The Enemy of My Enemy is My Enemy

I am not passionate about politics…at all. Of course, I hold a general ideology and perspective on how I think our country ought to be governed, but I find more value in pouring time and energy into fostering my relationships with the people around me who actually impact my life on a daily basis, than I do staying up to date on the nuances and intricacies of national or international politics. So, when I say that I sit here, a week after election day, saddened and disappointed, it has nothing to do with the projected winner. I’m frustrated by the inflammatory rhetoric I saw flying from both sides. I’m disheartened by everyone’s apparent inability to empathize with people who think differently than they do, or to even see a reason to. 

“Those are racist AF states…” That is one of a slew of messages posted on a group chat I have going with some friends in the days following the election, as they watched states on the map turn red early on. The whole state…racist, and racists are enemies to be eliminated. Rev. Ross Engel addresses this in this week’s episode of Ringside, “by reducing them to enemies, you can discount everything they say…You don’t matter because you’re the enemy anyways, so I don’t have to interact with you or your ideas. That allows us to not actually dialogue with people who think differently than we do. Why would I acknowledge that my enemy and I may have something in common? That label keeps us from having to give credibility to people who think differently than we do.”

“Many fear that some are trying to steal the election. So, join me in praying that the will of God be done, pray that the enemies of God be quieted, and that all their plans will be put to nothing,” Rev. Franklin Graham tweeted last week. Enemies of God? Rather than seeing our fellow citizens as all wanting what is best for the country, but disagreeing on how to get there, we’re being coached to see them as our enemies? That’s dangerous language, and just a dark and unhelpful approach to living life. Another group message comes through, “Like, the number of dumbasses still voting for Trump after the shit show of the last four years is just so disappointing.” Meanwhile, Rev. Joel Hess on Ringside says, “To say someone you disagree with is evil or even ignorant, that is not helpful to the conversation.”

On November 9, 2016, I was in a coworker’s office as she sat with tears in her eyes, shaking, on the verge of hyperventilating because the election results were in and the next President of the United States had been announced. She was distraught as she was hit by the realization that her country was full of so many racist, misogynistic people who would vote “that man” into office. I remember asking this New York native living in Los Angeles if she had any idea what life in rural America was like. What are the major day-to-day concerns? What sorts of policies are most important to them? What are the things they view as essential to increase the quality of their lives and care for their families? If she truly wanted to understand what had just happened, she couldn’t do so without putting in the work to figure out what actually motivated these people. What wasn’t helpful, let alone true, was to blatantly write everyone off as racist. It seems we have not learned much in the last four years.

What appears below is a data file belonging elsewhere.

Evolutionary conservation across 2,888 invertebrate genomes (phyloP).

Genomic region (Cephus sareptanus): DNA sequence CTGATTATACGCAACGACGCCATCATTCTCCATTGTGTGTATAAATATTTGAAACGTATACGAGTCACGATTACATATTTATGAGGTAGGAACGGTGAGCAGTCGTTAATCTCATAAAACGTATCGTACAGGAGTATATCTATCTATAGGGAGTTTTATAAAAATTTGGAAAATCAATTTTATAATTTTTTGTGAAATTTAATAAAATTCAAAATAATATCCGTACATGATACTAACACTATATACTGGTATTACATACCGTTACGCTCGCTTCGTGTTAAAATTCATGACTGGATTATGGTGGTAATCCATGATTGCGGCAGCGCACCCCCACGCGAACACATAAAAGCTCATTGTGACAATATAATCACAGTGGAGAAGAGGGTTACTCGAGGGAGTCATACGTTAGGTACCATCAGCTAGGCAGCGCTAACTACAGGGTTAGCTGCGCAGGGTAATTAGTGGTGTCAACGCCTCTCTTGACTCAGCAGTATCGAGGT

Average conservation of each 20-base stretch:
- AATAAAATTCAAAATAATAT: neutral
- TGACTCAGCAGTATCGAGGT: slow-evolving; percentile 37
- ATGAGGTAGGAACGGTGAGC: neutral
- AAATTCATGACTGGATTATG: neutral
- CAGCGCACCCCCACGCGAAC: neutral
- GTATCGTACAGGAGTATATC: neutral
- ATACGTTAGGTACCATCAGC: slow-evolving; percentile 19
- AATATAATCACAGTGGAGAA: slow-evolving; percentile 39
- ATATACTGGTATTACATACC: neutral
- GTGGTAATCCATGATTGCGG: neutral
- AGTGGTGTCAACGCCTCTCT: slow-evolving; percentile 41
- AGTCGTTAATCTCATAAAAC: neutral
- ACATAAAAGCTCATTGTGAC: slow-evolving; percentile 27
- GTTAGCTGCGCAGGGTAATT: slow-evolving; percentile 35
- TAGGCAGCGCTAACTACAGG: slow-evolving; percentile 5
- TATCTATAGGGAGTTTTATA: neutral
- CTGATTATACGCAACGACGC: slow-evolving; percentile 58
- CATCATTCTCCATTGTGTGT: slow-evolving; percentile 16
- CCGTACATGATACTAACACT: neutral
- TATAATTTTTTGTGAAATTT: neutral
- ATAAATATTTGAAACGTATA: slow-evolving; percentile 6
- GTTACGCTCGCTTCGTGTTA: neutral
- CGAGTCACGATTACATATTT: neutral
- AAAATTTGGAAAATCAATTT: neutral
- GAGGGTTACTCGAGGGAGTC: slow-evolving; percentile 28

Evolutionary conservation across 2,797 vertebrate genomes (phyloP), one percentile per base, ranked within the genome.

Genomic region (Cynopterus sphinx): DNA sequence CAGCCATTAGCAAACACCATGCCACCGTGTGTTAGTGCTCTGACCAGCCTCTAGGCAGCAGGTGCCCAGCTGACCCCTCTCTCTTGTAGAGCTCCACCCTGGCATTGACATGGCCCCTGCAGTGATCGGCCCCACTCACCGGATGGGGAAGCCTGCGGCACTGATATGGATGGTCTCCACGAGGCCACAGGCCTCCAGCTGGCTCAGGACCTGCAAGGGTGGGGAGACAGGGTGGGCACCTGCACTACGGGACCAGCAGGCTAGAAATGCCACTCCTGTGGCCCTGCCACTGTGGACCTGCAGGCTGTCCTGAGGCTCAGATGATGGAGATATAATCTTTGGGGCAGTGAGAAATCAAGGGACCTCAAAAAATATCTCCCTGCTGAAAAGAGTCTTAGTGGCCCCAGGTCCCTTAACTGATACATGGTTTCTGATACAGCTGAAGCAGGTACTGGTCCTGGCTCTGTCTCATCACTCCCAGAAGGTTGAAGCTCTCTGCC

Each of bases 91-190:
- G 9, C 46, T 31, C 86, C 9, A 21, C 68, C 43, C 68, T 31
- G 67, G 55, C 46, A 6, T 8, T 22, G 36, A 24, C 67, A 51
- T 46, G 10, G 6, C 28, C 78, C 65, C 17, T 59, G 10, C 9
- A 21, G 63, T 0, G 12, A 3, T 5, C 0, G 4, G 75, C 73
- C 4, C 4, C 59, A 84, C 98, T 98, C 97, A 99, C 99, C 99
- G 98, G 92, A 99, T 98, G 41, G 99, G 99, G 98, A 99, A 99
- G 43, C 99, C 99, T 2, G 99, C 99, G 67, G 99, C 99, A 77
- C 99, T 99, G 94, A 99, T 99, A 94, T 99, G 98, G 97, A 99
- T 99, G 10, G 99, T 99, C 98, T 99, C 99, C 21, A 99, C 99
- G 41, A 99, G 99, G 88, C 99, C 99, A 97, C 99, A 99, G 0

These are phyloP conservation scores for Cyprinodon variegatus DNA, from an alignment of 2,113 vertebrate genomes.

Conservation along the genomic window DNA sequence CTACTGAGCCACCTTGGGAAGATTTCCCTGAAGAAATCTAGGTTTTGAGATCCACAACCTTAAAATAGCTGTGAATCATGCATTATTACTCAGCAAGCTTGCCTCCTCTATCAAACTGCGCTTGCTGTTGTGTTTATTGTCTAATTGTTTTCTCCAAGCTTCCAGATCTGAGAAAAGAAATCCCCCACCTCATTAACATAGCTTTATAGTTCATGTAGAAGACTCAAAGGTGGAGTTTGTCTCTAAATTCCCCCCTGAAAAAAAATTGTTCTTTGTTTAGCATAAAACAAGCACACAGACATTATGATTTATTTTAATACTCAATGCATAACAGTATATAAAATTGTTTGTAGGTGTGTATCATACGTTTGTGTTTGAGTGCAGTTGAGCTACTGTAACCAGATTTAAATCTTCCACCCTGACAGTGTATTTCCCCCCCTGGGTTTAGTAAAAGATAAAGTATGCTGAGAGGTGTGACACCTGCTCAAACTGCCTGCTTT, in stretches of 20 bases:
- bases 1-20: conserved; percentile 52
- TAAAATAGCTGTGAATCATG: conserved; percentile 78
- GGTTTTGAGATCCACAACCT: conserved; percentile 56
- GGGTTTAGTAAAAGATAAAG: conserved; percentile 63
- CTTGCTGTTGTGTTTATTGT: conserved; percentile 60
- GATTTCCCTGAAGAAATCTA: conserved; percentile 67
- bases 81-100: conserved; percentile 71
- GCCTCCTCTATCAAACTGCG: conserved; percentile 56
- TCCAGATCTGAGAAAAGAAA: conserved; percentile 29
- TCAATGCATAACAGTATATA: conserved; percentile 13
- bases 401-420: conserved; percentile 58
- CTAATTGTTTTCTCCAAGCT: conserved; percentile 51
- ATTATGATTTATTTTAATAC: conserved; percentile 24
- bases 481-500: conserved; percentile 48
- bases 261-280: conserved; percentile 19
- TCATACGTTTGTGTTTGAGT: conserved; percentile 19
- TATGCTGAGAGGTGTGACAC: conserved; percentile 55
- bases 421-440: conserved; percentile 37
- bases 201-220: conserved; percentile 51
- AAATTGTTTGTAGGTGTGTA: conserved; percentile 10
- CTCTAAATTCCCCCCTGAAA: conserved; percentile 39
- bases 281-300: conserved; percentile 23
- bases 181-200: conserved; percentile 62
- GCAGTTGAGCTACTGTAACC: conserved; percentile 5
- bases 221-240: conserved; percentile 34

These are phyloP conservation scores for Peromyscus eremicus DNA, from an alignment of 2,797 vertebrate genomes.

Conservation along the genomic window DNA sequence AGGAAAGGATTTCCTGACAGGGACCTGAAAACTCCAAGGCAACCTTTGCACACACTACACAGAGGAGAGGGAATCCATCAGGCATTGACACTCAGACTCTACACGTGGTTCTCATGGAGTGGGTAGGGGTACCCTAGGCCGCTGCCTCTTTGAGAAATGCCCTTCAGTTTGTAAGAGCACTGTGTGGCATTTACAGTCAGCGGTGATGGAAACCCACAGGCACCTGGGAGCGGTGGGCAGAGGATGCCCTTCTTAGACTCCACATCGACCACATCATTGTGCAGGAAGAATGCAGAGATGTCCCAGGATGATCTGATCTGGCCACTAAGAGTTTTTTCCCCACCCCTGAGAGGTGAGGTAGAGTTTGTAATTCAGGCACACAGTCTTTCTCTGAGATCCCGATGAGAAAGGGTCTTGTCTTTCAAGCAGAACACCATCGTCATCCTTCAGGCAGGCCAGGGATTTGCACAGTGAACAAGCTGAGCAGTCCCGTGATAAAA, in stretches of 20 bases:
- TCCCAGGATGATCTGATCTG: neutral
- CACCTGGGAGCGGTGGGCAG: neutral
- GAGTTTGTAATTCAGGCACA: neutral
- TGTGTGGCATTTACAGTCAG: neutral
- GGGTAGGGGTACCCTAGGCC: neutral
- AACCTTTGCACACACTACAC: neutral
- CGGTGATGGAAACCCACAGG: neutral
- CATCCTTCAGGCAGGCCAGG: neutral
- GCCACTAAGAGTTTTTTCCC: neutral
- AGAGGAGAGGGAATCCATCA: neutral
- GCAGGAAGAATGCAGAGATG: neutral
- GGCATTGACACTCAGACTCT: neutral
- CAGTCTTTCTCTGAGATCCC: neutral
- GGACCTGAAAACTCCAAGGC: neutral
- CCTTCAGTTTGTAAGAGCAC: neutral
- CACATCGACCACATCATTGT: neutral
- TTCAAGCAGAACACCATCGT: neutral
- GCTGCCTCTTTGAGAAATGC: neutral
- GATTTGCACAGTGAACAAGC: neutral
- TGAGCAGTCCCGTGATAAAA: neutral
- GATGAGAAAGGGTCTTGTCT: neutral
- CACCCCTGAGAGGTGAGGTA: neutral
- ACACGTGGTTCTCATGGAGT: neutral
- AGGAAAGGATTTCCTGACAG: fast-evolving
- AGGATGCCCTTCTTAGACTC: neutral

The broad, comprehensive labels that we apply to the “other side” ignore the complexities of human life, and the multitude of factors that influence the decisions that people make. Characterizing everyone who is not squarely in your camp as an enemy does not make you virtuous, it makes you lazy and divisive. It sends a message to the world that you don’t care enough about people to even try to understand them, let alone engage in any sort of respectful dialogue or debate. We need to stop viewing each other as enemies, and start listening to what people actually have to say. Disagree…vehemently disagree. But do so based on someone’s argument, not your assumptions. 

This article is a brief examination of one of several topics discussed during this week’s episode of Ringside with the Preacher Men. Listen to Rev. Joel Hess, Rev. Ross Engel, Rev. Paul Koch, and Tyler the Intern as they duke it out over being enemies, the 24 hour news cycle, the end days, and more on the full Ringside with the Preacher Men episode, “Be Careful Condemning God’s Enemy”

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